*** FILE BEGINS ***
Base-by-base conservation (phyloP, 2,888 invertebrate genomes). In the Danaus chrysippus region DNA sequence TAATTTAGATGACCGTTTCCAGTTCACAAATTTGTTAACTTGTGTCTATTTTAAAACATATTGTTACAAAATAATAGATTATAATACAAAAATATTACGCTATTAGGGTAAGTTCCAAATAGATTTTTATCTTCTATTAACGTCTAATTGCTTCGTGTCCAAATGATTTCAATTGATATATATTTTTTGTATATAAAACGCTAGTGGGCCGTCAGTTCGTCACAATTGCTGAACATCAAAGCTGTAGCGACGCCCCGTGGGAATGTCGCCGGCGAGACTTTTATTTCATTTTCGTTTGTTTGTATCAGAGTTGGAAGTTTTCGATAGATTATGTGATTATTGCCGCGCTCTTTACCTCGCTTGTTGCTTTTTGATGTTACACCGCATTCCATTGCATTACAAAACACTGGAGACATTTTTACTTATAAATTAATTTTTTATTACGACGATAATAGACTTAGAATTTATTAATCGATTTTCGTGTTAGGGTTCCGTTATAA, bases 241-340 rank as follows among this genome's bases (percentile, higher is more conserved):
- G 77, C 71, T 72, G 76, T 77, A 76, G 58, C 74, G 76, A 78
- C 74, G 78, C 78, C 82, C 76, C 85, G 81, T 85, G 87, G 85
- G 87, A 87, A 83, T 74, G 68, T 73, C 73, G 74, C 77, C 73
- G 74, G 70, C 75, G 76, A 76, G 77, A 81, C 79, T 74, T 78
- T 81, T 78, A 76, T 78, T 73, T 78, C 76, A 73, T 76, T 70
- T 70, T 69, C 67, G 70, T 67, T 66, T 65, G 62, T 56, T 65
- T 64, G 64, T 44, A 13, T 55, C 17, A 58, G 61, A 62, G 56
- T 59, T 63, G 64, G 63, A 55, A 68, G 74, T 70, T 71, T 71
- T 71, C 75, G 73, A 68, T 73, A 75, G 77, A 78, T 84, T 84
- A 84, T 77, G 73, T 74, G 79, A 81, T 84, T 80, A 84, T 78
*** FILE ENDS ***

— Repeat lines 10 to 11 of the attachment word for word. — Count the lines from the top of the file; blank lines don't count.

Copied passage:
- T 71, C 75, G 73, A 68, T 73, A 75, G 77, A 78, T 84, T 84
- A 84, T 77, G 73, T 74, G 79, A 81, T 84, T 80, A 84, T 78